Monday, 15 June 2015 00:00

Fast Track stalled in the House — for now

Written by  David Groves | The Stand

WASHINGTON, D.C. (June 15, 2015) — Fast Track passed, but Fast Track failed.

On Friday, June 12, the Republican-controlled House of Representatives attempted to approve “Fast Track” Trade Promotion Authority sought by President Obama but opposed by most Democrats, most voters, and labor, environmental and consumer protection interests. Because the legislation was broken up into separate bills, the defeat of one key piece of legislation doomed the entire package.

Here’s how it played out.

As previously reported here at The Stand, from Washington state’s congressional delegation, Democratic Reps. Denny Heck,Jim McDermott and Adam Smith stood up for working families by voting “no” on Fast Track/TPA, but it narrowly passed 219-211. Reps. Suzan DelBeneDerek Kilmer and Rick Larsen joined all Republican Reps. Jaime Herrera BeutlerCathy McMorris Rodgers,Dan Newhouse and Dave Reichert in voting “yes” on Fast Track.

However, the trade package was defeated because it must also include reauthorization of the Trade Adjustment Assistance program, which offers assistance to workers who lose their jobs overseas and was reauthorized in the Senate-approved version of Fast Track legislation. The TAA bill was soundly defeated on a126-302 vote.

Voting “No” on the TAA bill, a program generally supported by Democrats, was characterizedby House Minority Leader Nancy Pelosi as a vote to “slow down Fast Track,” which she argued had insufficient protections for workers’ rights and environmental protection. She called on fellow Democrats to vote “no” on TAA — as did the AFL-CIO.

On that vote, the only “no” votes from Washington were McDermott and Newhouse (who supports Fast Track, but opposes the TAA program as a waste of money). The rest of our state’s delegation — curiously including Denny Heck and Adam Smith — voted “yes” on the TAA bill that would have advanced Fast Track had it passed. So only Rep. Jim McDermott voted with working families on both bills.

The door was opened to opposing the TAA bill by our own Rep. Dave Reichert, whose plan to cut $700 million from Medicare to help pay for TAA was included in the Senate-approved version. After the ensuing criticism and outcry over cutting Medicare, House Republican and Democratic negotiators agreed to eliminate Reichert’s Medicare cuts, but as reported in The Hill, the way the trade bills were structured meant Democrats would still have to vote for a TAA bill with Medicare cuts, which were eliminated in a separate bill. Voting for Medicare cuts, opponents argued, was tantamount to political suicide.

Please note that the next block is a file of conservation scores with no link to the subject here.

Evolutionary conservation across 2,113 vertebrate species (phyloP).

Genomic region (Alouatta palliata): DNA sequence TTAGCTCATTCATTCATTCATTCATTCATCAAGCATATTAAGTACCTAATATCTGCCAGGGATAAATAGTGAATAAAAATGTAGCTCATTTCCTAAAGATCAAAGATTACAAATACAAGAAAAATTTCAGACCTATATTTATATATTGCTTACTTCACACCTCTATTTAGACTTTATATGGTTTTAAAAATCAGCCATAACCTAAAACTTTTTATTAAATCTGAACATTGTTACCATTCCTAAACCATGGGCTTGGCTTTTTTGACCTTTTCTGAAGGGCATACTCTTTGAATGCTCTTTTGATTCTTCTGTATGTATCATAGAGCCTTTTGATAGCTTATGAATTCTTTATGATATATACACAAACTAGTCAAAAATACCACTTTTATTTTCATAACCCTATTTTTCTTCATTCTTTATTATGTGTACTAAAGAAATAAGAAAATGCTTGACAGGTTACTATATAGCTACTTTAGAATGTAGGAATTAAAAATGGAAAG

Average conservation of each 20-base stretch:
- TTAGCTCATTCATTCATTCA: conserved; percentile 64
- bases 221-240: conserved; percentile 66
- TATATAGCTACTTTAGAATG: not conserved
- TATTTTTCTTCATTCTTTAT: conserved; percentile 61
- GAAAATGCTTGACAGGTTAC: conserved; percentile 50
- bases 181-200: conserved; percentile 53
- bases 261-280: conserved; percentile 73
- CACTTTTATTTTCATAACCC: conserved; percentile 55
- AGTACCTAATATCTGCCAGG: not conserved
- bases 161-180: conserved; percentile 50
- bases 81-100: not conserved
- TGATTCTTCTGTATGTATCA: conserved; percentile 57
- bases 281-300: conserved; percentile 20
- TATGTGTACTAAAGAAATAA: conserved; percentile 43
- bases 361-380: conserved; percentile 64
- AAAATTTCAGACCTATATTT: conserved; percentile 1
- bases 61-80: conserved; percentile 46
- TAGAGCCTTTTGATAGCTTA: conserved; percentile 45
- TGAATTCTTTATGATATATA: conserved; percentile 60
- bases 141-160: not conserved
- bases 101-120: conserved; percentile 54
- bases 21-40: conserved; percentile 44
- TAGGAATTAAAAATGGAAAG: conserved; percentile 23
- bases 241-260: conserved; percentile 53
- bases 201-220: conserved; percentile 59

“When the pay-for was characterized by opponents as a Medicare cut, that became politically unpalatable” to many Democrats, Rep. Rick Larsen told The Hill. “Even though it was fixed, folks continued to use it as an excuse to oppose TAA.”

Larsen and other pro-Fast Track members suddenly found themselves pulling double duty, trying to convince fellow Democrats to support Fast Track while also keeping them from rejecting the TAA program they actually liked because it cut Medicare.

In the end, only 40 of 188 Democrats — including Heck and Smith — voted “yes” on TAA. Most Republicans voted “no” because they oppose TAA aid as wasteful. So in the end, the TAA bill overwhelmingly failed.

House Republican leaders vow to bring the TAA up for another vote this week, perhaps as soon as Tuesday. They intend to use their bully pulpit against Democrats like McDermott who voted “no” on a TAA program they support. They will need to convince about 90 Democrats to switch their votes in order to succeed in passing the TAA bill. If they succeed and TAA passes, Obama will be able to sign Fast Track into law.

The AFL-CIO is urging all U.S. Representatives who voted “no” on TAA last Friday — and any Democrats like Denny Heck and Adam Smith who say they oppose Fast Track, but voted in favor of TAA — to vote “no” if it comes to another vote this week. Stay tuned.

Original article on The Stand

Read 300 times Last modified on Monday, 15 June 2015 20:29

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